Driving in the snow might be second nature to those who live in the snow belt. But for those of us who rarely experience roads covered in white powder, such slippery conditions bring nothing but white knuckles and high anxiety.
The moment tires start to slide on a snow-covered road the heart skips a few beats, the adrenaline level spikes, the palms get sweaty, the mind races. It’s panic time.
At least that’s how driving on snow-covered roads used to make me feel before I took a cool day-long “Second Gear” class in Colorado at the Bridgestone Winter Driving School, which is located in the hills just a few miles outside Steamboat Springs, Colorado. The school is open to anyone with a driver’s license, and during the Colorado snow season (mid-December – early March) since 1983, its instructors, all professional race drivers from one genre or another, have schooled nearly 90,000 students on the art and science of winter driving behind the wheel of Toyota all-wheel-drive cars and 4WD SUVs.
Learn Car Control
What I learned in this unique school is when you keep calm and understand the basic principles of driving on slick surfaces, you can sit back and actually enjoy the snowy conditions.
The basic skill needed to be a safe driver in snow boils down to one driving tip professional rally racer Mark Cox, lead instructor and director of the winter driving school, imparted on me: Vehicle control is predicated on driver patience and vehicle balance. This applies to all vehicles, cars, SUVs, pickups, and cross-overs.
As Cox says, “This isn’t a racing school. We’re about car control and safety, not speed. This is a winter driving school for the everyday driver, and we take great care to accommodate all skill levels and ages.” And, dollar-for-dollar it’s the best value one will ever find in a driving school—of any type.
Be Smooth On Snow
My instructor also drilled into my brain that a good winter driver pays close attention to vehicle speed in relation to the road surface, doesn’t get in a hurry, and keeps their eyes focused as far down the road as possible so they “have time to react to changing weather/road conditions.”
He also stresses the importance of “steering, accelerating and brake smoothly” –and only doing one of those actions at a time. Doing so keeps the vehicle’s weight balanced over those four palm-sized patches of rubber trying to hold your vehicle on the slippery surface beneath.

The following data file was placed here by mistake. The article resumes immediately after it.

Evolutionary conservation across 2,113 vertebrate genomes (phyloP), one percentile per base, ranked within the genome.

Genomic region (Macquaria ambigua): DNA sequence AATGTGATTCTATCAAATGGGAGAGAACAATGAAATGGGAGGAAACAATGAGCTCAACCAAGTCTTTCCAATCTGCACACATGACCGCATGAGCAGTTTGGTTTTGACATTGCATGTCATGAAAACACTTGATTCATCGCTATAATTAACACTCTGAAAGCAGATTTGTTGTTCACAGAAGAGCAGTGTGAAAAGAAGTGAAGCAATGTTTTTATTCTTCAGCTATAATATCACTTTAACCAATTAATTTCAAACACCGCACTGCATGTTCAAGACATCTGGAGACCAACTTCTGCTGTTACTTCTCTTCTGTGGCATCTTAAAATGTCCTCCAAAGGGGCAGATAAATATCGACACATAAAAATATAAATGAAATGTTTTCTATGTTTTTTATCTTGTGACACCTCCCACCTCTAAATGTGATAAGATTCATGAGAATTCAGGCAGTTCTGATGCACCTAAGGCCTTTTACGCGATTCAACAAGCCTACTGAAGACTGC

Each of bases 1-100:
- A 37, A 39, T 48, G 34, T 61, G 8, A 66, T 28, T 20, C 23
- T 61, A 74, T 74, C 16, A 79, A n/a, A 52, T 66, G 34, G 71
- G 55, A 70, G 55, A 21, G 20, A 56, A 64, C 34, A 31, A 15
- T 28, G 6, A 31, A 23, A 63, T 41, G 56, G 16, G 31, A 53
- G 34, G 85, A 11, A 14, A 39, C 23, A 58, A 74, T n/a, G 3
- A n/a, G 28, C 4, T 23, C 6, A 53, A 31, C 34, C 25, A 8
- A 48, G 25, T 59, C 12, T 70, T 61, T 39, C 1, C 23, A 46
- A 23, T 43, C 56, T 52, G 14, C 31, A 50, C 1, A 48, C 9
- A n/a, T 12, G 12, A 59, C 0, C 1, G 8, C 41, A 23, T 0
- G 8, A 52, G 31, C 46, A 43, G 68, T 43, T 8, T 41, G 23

10 Snow Driving Tips
Here are ten more winter driving tips that all the instructors at the Bridgestone Winter Driving School share with participants to make them safer and more confident behind the wheel:
- Make sure the vehicle’s tires are properly inflated as indicated on the driver’s door placard. Under-/over-inflation reduces the gripping action of tires because the tread will not meet the road surface as it was designed to do.
- Studless snow tires are better for the roads than studded snow tires or tire chains; they provide similar traction, and don’t have to be removed when the road surfaces are clear.
- Switch from “all-season” tires to dedicated snow tires if you live in areas where snow and ice are certainties of winter driving. Snow tires have a softer tread compound and a unique tread design to provide 30-50 percent better winter traction and road-gripping capabilities than their “all-season,” “M&S” or mud-tire counterparts.
- Always run a matched set of tires on the vehicle. If “traction” or snow tires are used on the drive axle (front or rear), the vehicle will handle horribly because of the difference in traction front to rear.
- Keep your eyes down the road. Studies have shown that 80% of all accidents could be prevented if the driver had only 1.5 seconds more to react. Look down the road to identify problems before you become a part of them.
- Use grip effectively. When roads are slippery, use all of the tires’ grip available for one thing at a time. That’s either brake, accelerate or steer. Not a combination.
- Brake before entering a curve. Don’t brake through a curve. This allows the tires to use all of the grip available for steering. Don’t accelerate until you begin exiting the turn.
- If the front tires slide while making a turn, reduce the steering angle so they can regain grip and start rolling again. Turning the steering wheel more makes the front tires skid more.
- Driving in fresh powder snow provides better traction than driving in the hard-packed, icy tire tracks laid down by other vehicles, and oftentimes the shoulder of the road has more salt, sand, or gravel available that also helps tire grip.
- Driving too fast for the road conditions is the number one cause of winter vehicle accidents. Frequently “test” the road surface when driving in winter-type conditions to reveal how slippery the road surface is and help gauge a safe travel speed.
We hope these snow driving tips help to keep you less gripped, smiling more, and driving safer this winter.